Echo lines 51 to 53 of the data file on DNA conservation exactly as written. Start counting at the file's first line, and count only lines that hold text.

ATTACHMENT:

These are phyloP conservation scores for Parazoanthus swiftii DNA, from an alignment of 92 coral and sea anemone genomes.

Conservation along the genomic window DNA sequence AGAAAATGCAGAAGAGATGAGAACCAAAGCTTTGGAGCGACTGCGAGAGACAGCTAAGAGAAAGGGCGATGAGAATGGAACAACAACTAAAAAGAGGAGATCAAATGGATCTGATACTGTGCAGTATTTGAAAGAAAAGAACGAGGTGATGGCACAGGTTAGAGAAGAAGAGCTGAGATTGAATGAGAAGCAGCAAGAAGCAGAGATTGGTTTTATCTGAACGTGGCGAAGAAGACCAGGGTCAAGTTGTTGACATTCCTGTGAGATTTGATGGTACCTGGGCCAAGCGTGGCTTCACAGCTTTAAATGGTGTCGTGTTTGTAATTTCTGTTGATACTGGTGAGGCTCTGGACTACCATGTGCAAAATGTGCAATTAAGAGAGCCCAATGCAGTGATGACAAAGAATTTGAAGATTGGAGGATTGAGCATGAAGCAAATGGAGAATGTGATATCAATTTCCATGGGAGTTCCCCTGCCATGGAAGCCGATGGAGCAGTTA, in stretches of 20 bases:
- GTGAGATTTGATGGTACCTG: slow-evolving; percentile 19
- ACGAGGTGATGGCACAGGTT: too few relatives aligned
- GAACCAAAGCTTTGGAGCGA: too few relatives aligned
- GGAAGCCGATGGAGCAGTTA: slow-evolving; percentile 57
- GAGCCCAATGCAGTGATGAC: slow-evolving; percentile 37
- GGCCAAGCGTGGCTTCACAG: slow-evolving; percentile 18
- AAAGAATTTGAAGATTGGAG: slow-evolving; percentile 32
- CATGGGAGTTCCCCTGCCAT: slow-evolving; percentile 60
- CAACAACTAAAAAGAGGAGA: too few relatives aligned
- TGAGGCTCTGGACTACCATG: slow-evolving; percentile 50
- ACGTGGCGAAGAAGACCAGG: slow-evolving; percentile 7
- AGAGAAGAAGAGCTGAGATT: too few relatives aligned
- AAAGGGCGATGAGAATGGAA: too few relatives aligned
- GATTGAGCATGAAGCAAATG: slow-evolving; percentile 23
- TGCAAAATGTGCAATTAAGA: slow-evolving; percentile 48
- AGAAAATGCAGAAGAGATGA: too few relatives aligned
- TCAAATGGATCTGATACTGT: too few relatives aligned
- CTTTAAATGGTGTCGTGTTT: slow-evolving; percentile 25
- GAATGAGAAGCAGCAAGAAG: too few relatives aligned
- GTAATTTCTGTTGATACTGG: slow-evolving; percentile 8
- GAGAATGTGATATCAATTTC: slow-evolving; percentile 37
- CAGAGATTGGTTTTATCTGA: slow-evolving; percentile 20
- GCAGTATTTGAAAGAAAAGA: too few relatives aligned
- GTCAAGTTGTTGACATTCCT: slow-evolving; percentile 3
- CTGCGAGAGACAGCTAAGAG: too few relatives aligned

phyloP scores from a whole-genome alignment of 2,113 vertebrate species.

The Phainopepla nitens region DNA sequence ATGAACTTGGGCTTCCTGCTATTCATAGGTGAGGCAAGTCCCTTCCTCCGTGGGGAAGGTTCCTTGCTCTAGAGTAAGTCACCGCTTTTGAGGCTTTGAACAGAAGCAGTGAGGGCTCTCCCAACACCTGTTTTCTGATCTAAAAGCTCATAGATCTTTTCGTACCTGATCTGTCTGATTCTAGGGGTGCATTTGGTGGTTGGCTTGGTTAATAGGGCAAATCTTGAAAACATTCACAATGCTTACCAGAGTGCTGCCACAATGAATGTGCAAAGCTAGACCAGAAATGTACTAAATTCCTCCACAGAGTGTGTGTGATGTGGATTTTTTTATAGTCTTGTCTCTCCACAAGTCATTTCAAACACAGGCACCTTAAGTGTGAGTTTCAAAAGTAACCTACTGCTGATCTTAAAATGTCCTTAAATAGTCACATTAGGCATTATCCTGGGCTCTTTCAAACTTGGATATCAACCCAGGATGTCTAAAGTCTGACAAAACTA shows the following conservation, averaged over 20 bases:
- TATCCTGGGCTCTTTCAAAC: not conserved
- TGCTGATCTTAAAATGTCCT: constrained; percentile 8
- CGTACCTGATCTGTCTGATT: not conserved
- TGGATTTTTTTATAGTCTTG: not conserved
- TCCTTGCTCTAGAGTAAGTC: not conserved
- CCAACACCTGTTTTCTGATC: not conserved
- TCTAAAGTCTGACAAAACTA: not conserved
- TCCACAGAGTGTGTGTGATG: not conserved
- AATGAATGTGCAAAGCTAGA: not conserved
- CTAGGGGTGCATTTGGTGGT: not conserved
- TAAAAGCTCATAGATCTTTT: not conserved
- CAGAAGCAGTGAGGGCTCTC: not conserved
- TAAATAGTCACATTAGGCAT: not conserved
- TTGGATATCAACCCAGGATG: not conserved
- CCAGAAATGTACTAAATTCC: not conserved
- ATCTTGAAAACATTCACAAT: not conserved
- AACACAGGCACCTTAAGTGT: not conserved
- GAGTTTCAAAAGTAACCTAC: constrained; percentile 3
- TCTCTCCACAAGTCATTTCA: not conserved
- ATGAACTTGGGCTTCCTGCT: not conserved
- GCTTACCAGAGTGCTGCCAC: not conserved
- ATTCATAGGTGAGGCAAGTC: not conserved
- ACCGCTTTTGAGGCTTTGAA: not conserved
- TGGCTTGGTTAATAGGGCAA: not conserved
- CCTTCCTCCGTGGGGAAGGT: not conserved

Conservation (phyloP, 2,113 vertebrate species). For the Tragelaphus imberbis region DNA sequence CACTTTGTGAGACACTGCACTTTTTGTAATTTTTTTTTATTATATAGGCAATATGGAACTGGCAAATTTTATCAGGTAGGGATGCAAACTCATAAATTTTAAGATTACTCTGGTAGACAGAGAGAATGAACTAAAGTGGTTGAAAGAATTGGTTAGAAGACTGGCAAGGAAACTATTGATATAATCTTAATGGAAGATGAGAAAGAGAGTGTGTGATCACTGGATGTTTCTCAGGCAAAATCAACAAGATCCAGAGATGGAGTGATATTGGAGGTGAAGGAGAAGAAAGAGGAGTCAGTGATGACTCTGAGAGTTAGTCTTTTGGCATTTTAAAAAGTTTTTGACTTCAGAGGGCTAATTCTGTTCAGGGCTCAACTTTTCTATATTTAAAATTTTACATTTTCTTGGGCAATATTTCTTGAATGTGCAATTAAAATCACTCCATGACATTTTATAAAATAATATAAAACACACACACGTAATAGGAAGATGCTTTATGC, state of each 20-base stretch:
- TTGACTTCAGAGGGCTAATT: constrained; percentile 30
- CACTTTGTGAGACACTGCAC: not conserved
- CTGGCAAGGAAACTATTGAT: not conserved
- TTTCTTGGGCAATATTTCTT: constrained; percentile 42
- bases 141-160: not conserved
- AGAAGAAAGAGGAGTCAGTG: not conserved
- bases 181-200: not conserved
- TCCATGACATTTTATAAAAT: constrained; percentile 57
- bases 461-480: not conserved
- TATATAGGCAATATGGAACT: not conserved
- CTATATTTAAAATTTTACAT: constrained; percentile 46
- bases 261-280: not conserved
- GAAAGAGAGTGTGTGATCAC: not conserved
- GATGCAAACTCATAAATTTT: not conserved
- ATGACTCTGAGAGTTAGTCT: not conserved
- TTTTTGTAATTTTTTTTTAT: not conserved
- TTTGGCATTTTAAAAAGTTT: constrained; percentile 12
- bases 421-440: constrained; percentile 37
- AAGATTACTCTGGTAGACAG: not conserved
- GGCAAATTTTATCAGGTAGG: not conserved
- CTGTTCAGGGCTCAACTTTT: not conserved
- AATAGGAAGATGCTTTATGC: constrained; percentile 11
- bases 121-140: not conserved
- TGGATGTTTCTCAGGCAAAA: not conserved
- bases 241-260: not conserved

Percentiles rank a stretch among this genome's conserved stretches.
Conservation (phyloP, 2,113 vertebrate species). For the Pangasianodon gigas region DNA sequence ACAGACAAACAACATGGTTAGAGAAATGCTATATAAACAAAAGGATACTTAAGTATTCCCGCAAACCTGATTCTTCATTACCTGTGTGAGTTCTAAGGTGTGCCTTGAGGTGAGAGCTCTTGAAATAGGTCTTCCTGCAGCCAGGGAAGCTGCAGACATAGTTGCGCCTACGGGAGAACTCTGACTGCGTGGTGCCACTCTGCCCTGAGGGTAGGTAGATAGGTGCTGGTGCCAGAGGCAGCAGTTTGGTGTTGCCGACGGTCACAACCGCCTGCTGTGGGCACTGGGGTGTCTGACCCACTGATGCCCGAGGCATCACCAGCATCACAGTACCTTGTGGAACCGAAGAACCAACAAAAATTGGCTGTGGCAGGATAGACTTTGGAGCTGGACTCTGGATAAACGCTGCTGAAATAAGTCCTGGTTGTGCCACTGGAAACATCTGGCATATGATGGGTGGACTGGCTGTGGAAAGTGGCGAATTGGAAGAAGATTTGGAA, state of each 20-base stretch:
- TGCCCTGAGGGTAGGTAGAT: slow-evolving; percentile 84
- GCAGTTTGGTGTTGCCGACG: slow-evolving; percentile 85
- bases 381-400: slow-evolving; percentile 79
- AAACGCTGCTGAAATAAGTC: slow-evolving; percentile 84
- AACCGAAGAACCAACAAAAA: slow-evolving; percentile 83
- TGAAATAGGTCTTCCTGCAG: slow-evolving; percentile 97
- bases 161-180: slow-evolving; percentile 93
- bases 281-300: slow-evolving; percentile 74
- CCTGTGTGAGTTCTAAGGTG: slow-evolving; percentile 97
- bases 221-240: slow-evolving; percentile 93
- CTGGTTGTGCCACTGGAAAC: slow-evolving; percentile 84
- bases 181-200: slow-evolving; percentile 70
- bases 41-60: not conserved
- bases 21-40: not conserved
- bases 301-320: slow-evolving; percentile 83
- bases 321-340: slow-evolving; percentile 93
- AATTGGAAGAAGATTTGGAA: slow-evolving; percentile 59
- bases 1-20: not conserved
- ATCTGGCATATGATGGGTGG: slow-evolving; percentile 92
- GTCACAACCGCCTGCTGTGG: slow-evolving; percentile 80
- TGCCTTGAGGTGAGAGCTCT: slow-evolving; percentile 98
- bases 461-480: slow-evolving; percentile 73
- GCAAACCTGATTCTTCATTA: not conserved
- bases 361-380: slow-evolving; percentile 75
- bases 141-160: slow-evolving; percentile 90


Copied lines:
- ATTCATAGGTGAGGCAAGTC: not conserved
- ACCGCTTTTGAGGCTTTGAA: not conserved
- TGGCTTGGTTAATAGGGCAA: not conserved